2.1 ESM Terminology

The following terms are frequently used in this documentation:

Locations: Locations are simple definitions that help users identify the network environment they are in, provide immediate security settings (defined by the administrator), and permit the user to save the network environment and change the applied firewall settings.

Each location is given unique security settings, denying access to certain network functionality and hardware in more hostile network environments, and permitting broader access within trusted environments. Locations define the following information:

Firewall Settings: Firewall settings control the connectivity of all networking ports (1-65535), network packets (ICMP, ARP, etc.), network addresses (IP or MAC), and which network applications (file sharing, instant messenger software, etc.) are permitted to get a network connection when the setting is applied. Three firewall settings are included as defaults for ESM, and can be implemented at a location. The ESM Administrator can also create specific firewall settings, which cannot be listed here.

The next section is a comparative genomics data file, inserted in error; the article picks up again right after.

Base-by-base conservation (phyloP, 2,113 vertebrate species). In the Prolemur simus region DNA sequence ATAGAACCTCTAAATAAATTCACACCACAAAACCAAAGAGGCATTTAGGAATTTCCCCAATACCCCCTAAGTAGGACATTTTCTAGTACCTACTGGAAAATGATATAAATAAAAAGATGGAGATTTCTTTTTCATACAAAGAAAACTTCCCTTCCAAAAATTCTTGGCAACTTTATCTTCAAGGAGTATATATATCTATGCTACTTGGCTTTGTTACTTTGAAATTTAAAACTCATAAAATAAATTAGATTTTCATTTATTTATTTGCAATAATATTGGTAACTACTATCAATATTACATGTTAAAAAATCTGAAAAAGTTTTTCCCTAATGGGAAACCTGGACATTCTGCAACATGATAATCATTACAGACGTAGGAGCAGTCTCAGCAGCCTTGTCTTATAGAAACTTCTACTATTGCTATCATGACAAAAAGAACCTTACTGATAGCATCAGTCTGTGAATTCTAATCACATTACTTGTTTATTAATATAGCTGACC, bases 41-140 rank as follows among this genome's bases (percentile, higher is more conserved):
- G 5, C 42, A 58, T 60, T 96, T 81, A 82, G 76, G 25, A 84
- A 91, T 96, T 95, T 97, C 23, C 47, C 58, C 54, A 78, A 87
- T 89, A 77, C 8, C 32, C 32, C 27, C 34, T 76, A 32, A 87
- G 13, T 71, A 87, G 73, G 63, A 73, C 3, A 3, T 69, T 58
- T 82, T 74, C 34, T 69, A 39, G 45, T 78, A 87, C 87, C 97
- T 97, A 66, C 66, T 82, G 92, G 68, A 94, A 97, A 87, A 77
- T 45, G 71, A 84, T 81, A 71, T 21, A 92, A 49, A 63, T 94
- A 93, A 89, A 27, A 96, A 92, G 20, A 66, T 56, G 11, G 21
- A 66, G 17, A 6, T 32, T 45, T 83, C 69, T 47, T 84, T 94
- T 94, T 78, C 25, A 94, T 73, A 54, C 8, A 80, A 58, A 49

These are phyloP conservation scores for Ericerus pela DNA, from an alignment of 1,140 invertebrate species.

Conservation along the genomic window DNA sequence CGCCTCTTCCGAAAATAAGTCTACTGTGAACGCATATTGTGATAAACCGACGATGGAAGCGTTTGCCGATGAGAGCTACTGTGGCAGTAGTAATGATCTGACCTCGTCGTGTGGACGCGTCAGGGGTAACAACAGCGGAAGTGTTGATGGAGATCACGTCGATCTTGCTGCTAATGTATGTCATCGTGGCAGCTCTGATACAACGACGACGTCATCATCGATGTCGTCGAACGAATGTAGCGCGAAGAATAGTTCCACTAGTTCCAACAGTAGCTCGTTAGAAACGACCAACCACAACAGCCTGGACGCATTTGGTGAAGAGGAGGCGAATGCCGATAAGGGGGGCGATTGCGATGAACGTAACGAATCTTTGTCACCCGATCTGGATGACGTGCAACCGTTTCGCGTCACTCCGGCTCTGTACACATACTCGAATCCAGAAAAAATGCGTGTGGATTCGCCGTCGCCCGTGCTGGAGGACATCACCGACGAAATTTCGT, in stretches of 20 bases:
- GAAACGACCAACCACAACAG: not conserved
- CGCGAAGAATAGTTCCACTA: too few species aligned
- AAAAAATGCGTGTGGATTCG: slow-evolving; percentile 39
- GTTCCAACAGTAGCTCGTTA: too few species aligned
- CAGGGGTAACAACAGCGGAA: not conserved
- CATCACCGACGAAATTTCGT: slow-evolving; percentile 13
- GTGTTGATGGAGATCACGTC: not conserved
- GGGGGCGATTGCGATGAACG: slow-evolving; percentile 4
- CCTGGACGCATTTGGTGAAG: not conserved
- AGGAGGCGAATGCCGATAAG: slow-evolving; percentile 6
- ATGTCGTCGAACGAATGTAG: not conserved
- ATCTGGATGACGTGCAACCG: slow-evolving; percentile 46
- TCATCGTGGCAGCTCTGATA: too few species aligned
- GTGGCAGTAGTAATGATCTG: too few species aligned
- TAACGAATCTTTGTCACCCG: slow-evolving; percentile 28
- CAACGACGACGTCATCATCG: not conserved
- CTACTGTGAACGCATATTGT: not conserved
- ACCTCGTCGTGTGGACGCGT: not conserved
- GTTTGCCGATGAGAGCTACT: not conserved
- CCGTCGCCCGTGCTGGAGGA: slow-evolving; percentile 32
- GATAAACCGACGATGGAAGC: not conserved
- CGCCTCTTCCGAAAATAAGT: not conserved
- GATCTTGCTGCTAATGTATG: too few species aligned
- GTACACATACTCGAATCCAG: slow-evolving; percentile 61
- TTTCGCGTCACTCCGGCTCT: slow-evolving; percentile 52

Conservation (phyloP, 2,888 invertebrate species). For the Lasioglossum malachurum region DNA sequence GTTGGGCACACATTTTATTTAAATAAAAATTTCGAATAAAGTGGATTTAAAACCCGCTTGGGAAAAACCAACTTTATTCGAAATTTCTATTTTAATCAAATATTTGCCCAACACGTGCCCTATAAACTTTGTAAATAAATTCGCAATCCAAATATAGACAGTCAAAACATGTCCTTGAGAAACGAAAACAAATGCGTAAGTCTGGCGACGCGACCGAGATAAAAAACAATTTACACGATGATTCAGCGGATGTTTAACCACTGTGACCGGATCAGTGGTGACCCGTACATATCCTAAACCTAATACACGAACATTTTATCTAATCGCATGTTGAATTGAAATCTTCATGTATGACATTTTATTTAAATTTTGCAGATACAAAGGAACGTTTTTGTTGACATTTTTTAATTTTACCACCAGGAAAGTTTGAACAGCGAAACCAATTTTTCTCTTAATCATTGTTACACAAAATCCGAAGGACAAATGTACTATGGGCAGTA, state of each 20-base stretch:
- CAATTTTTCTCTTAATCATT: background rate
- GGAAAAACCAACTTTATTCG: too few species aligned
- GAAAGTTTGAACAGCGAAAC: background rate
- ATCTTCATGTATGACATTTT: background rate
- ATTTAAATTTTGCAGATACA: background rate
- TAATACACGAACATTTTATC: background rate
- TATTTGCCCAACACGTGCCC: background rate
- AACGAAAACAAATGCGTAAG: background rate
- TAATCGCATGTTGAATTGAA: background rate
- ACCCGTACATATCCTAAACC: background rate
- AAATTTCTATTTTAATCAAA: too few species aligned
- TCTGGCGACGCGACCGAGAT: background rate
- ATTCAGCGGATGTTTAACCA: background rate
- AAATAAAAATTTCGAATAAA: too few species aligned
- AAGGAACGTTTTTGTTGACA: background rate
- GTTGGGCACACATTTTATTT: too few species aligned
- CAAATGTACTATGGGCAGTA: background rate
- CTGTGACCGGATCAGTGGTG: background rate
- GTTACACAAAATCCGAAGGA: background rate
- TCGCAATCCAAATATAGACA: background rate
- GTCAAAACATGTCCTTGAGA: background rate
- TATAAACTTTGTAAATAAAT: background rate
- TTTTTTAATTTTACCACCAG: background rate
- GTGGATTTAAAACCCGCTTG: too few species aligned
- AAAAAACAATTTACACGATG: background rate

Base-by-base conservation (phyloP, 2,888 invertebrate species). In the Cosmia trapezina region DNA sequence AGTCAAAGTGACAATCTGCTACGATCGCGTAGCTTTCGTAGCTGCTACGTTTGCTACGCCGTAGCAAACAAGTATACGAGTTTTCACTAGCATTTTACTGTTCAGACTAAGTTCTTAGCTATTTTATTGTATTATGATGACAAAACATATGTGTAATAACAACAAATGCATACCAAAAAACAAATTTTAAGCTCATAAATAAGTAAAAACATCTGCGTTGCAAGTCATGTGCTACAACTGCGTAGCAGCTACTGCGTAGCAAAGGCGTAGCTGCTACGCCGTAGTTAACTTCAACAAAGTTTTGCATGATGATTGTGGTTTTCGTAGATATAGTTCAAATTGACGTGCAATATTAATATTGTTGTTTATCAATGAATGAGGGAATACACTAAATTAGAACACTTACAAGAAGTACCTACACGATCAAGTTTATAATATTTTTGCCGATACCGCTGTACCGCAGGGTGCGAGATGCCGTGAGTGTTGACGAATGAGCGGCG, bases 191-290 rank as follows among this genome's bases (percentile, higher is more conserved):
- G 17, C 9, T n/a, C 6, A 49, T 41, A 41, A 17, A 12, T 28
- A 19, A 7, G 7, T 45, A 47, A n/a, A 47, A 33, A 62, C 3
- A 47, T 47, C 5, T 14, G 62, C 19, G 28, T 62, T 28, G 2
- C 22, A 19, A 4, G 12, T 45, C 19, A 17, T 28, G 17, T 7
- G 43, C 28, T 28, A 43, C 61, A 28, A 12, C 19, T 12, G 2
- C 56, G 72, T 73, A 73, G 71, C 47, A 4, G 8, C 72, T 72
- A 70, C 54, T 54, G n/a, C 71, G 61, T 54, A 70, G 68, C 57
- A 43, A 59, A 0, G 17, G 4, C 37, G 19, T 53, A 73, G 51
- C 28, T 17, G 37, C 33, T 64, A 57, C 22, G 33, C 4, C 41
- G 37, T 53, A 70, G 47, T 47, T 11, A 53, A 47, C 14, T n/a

Adapters: Refers to three communication adapters normally found on an endpoint:

Also refers to other communication hardware that might be included on a computer, such as infrared, Bluetooth*, FireWire*, and serial and parallel ports.

Storage Devices: Refers to external storage devices that can pose a security threat when data is copied to, or introduced from, these devices on an endpoint. USB thumb drives, flash memory cards, and SCSI PCMCIA memory cards, along with traditional Zip*, floppy, and external CDR drives and the installed CD/DVD drives (including CD-ROM, CD-R/RW, DVD, DVD R/RW), can all be blocked, permitted, or rendered to Read-Only at a single location.

Network Environments: A network environment is the collection of network services and service addresses required to identify a network location (see Section 3.2.1, Saving a Network Environment).